Did you know that November is National Family Caregivers Month? Family caregivers include children and adults caring for aging parents and relatives as well as adult parents caring for their spouse or child with special needs. Nationally, there are over 40 million family caregivers and that number only continues to rise year to year.
Family caregivers truly work around the clock and deserve recognition year-round, however, this month highlights the opportunity people have to honor family caregivers in a special way. If you have a friend who is a family caregiver, show them some love with these 13 fun ideas:
Make them a meal. One of the toughest jobs in caregiving can be consistently providing nutritious and easy-to-eat food for the person for whom you care. Find out any dietary restrictions your friend’s loved one has and offer to make your friend a meal that they and their caree can both enjoy.
Offer a ride. Whether it’s to the doctor, an adult daycare program, or simply to get groceries, transportation is one of the most time-consuming tasks in caregiving. Offer your driving services this month or coordinate a signup with friends and family to spread out the rides and give your friend an even bigger helping hand.
Send flowers. For caregivers with family members with disabilities especially, getting outside to simply go for a walk can be difficult. Why not deliver a vibrant dose of nature to their doorstep instead with flowers or a low-maintenance houseplant?
Give a helpful gift card. From over-the-counter medicines to pill organizers, adult briefs, durable medical equipment, and tools for blood pressure monitoring and testing blood sugar levels, the stuff so many caregivers rely on can be found in a drugstore or online.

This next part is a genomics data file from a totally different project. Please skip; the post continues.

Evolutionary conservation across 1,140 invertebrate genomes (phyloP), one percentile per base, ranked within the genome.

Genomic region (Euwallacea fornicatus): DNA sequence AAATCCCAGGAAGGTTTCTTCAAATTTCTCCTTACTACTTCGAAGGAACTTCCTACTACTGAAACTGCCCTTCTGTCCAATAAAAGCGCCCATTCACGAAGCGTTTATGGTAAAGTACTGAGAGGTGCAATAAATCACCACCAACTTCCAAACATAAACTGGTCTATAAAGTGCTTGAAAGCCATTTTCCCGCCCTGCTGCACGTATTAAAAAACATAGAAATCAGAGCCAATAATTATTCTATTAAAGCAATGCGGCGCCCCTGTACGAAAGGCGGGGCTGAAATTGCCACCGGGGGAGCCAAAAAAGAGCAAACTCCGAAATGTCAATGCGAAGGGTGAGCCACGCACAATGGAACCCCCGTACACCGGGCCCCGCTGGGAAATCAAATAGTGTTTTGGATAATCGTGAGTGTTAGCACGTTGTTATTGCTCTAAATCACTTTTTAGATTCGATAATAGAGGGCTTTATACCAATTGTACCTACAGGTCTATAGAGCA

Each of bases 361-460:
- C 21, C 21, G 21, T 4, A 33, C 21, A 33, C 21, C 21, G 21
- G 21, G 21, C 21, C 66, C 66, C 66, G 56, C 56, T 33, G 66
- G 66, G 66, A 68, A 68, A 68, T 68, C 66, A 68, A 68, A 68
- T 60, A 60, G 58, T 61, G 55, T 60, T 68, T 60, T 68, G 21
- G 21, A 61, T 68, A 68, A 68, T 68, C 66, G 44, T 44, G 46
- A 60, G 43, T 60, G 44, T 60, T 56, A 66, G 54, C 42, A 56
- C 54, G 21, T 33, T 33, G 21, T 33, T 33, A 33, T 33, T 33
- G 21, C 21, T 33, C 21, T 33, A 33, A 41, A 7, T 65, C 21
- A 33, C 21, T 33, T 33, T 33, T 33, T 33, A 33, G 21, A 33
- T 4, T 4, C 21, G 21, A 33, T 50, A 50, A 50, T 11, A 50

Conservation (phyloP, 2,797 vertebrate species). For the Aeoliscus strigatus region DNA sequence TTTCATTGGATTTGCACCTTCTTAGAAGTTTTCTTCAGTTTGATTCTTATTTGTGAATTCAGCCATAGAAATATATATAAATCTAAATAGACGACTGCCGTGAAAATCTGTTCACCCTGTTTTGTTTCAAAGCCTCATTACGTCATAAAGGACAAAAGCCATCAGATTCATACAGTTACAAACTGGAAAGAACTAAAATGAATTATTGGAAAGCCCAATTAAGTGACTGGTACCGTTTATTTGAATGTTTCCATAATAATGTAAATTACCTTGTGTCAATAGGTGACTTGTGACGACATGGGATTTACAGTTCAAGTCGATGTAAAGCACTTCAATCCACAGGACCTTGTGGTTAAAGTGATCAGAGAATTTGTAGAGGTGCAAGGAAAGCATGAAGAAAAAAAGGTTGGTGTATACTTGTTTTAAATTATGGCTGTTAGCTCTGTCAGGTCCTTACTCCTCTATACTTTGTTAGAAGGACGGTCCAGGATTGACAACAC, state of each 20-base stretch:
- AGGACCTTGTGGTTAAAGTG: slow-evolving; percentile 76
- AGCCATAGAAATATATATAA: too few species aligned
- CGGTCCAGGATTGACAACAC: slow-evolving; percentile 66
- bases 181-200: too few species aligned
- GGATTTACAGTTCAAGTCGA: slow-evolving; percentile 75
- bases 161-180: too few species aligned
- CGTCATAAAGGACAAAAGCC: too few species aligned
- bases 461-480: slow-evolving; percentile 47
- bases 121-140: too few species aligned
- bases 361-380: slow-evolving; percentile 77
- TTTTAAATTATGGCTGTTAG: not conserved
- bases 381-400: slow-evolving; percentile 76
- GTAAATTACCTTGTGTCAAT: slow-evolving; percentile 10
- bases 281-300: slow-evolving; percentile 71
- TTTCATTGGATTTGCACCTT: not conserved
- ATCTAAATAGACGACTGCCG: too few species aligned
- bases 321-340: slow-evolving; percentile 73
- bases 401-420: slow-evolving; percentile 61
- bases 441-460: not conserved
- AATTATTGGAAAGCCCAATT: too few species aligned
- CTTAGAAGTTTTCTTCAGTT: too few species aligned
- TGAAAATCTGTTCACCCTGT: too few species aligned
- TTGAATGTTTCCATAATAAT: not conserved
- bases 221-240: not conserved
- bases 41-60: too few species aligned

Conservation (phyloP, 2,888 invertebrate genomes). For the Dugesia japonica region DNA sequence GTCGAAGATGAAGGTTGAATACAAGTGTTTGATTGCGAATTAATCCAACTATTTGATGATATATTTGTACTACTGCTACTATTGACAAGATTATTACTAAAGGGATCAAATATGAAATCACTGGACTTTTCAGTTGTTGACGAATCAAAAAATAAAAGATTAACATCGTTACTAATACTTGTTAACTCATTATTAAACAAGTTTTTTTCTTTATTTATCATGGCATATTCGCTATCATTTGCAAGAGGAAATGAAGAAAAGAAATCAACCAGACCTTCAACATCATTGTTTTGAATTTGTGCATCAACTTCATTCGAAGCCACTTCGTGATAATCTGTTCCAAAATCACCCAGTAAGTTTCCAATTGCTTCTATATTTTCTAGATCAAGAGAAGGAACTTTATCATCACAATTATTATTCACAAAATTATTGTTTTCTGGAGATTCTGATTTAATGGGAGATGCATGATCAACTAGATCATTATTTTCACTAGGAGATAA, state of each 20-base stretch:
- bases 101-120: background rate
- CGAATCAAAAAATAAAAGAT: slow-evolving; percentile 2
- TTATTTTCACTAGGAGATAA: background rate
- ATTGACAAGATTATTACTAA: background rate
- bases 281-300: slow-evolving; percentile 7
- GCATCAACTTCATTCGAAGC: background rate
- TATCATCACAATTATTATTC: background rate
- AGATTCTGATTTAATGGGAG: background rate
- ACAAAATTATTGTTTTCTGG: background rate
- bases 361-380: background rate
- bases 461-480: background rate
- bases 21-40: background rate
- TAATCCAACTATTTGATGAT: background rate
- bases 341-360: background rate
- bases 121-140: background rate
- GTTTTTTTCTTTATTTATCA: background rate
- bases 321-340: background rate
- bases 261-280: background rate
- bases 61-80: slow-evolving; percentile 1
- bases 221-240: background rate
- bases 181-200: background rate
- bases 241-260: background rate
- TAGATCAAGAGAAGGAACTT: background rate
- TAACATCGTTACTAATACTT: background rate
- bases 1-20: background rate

Donate in their name. So often, caregiving duties on top of a job can prevent caregivers from being able to donate their time or money like they might want to. Honor your friend for the compassionate caregiving they provide by donating to a cause or charity close to their heart.
Show up. It’s easy to say “let me know what how I can help” and leave it to the caregiver to fill you in, however, it may be more effective for you to say “I have time Thursday afternoon. Can I come over and keep your loved one company and give you a break?” or “What errands can I run for you today?”.
Include them. While caregiving certainly provides purpose and a sense of fulfillment, it can also often result in social isolation for the caregiver themselves as their time for socializing with others becomes limited. As the holiday season approaches, make sure they know about group get-togethers or have them and their loved one over for dinner. Arranging care for their loved one so they can join you will also help them feel more comfortable with saying yes too.
Set a play date. Many caregivers are finding themselves smack dab in the middle of what is being called the “sandwich generation” where they help care for an aging parent while they still have kids living at home. Offer to offload the kids for a night by scheduling a play date and handling their school pick-up, dinner, and bedtime.
Help around the house. Caregiving duties will always take priority over household chores and it’s easy for ToDos like raking leaves, sealing the deck, mowing the lawn, and organizing the garage to fall to the wayside. Offer to help your friend around the house and check some of those items off the list.
Gift them a massage. Caregiving can be as physically demanding as it is emotionally and mentally. Caregivers often report incidences of musculoskeletal disorder like pulled back muscles and neck aches. A massage can do wonders for relaxation and pain (just don’t forget to make sure their loved one’s care is covered while they are out getting it).
Help with food delivery. Send a note of encouragement with a gift certificate for a food delivery service (like GrubHub or UberEats) or a grocery delivery service. This saves your friend an errand and still allows them to handpick the items they and their loved one want to eat.
Research resources. The financial burden of caregiving can be overwhelming, especially when a caregiver is helping to cover medical and living costs for their loved one. Lend a hand by researching and sharing local resources that might benefit them including free respite and adult day care services, heating and bill assistance, as well as updated information about state policies regarding paid family sick leave and structured family caregiver programs.
Send a note. Brighten your friend’s day with a handwritten card or letter and let them know how much you admire and respect what they do. A real piece of mail that isn’t junk is always nice to receive much less a heartfelt note from someone sharing encouragement and words of love.